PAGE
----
10. For both the above methods, we will develop guidance for the appraisal of homogenous categories of records, such as those produced by similar types of department or organisation, eg financial departments, or by similar types of activities/functions.
  11. In the case of public records deposited under the Public Records Act, we will liaise with The National Archives (TNA) to identify any series or items not considered worthy of long-term preservation.
  12. All material for disposal will be dealt with confidentially. On rare occasions it may be offered to other archive services (if owned by LMA). Deposited material will be offered back to the depositor unless the depositor cannot be traced (using the last available contact details the depositor has supplied). Unwanted material which has been donated may be offered back to the donor.

Specific principles and methodology

  1. Appraisal will be carried out within the following legal framework:
  • Freedom of Information Act 2000
  • Public Records Act 1958 and 1967
  • Adoption legislation (as relating to local government and public records holding concerning care of children)
  • Contract law
  • Financial regulations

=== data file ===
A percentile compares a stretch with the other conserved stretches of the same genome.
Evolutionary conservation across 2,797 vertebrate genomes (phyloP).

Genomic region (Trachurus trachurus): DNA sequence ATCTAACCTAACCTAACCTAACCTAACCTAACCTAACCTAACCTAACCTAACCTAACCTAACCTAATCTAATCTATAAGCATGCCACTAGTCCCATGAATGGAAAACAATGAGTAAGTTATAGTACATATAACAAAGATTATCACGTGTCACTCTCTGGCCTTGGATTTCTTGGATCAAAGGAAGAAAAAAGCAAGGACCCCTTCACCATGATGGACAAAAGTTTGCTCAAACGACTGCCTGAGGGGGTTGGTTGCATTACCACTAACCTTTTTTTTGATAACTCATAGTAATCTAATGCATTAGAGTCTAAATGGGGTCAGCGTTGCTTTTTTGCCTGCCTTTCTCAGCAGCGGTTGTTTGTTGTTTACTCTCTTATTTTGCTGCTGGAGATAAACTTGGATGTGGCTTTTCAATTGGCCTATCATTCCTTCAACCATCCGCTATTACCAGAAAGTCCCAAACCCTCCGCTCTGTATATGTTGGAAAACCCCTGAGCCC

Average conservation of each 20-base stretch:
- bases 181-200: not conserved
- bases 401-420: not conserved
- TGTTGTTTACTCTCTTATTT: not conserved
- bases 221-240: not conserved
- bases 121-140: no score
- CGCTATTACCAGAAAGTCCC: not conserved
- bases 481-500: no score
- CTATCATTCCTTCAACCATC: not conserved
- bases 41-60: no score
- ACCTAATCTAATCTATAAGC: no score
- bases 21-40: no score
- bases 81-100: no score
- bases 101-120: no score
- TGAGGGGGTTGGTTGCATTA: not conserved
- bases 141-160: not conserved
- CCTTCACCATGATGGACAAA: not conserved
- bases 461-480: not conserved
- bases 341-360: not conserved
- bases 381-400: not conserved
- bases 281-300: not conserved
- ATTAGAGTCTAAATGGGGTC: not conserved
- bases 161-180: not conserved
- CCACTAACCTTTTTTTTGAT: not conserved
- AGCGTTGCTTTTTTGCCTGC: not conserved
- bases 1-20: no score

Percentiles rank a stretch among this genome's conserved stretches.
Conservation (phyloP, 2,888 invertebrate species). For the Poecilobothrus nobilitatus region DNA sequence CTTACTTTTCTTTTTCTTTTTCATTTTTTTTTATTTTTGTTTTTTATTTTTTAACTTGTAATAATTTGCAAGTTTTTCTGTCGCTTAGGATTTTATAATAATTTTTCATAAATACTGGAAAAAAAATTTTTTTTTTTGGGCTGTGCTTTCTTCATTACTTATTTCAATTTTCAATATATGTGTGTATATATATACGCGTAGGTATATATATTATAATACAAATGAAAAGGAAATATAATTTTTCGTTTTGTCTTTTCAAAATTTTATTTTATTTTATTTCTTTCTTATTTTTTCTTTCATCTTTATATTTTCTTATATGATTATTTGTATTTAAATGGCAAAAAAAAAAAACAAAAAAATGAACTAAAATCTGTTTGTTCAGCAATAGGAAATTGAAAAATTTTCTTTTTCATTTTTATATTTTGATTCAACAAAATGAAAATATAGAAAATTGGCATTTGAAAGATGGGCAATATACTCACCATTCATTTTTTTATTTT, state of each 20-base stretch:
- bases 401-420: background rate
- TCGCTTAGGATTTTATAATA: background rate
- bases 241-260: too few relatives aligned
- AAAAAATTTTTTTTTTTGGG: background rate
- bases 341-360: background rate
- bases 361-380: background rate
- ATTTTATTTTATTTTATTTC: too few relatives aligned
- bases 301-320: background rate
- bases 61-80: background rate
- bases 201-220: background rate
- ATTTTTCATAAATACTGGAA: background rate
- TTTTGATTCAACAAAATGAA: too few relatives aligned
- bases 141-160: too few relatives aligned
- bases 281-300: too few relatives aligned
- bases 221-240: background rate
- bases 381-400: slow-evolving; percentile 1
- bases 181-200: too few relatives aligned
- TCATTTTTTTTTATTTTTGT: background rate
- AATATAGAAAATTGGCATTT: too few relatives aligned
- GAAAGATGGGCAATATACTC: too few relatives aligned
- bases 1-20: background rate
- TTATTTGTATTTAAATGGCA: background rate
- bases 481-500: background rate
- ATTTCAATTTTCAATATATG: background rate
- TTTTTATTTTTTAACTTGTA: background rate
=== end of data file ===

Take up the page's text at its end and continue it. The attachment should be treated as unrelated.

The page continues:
• Data Protection Act, 2018
  1. Appraisal for archival purposes concentrates largely on the historical value of a record, any value for current business purposes having been superseded when the collection was deposited in the archive. Historical value can be broken down into two areas: ‘evidential value’, the way the record documents the history, structure and functions of an organisation; and ‘informational value’, or value in providing research material on persons, places and subjects.
  2. Records selected for permanent preservation at LMA should be those which show the significance of the functions and activities of organisations. Items of the highest archival value are those which are most capable of documenting change, continuity and development over time, and of assisting historical interpretation of such changes.
  3. Appraisers will therefore use the following criteria when appraising collections, selecting items which give significant information regarding:
  • The history of the organisation or individual, including for institutions their organisation and procedures
  • The formulation of any policies or legislation and, more selectively, their implementation and interpretation
  • Notable events or persons, but only when the records add significantly to what is already known
  • Major events, developments or trends in political, social, legal or economic history, especially those relevant to London history such as the blitz, mass migration, urban development
  • Scientific, technological or medical research and development
  • Demographic, medical, social, cultural and economic history and historical events
  • Geography, including by means of statistical and quantitative research
  • Internal or external guidelines which give criteria for specific classes of records, such as the Church of England Record Centre’s 'Keep or Bin' for parish records and LMA’s Coroners’ Records Appraisal Criteria for coroners’ case files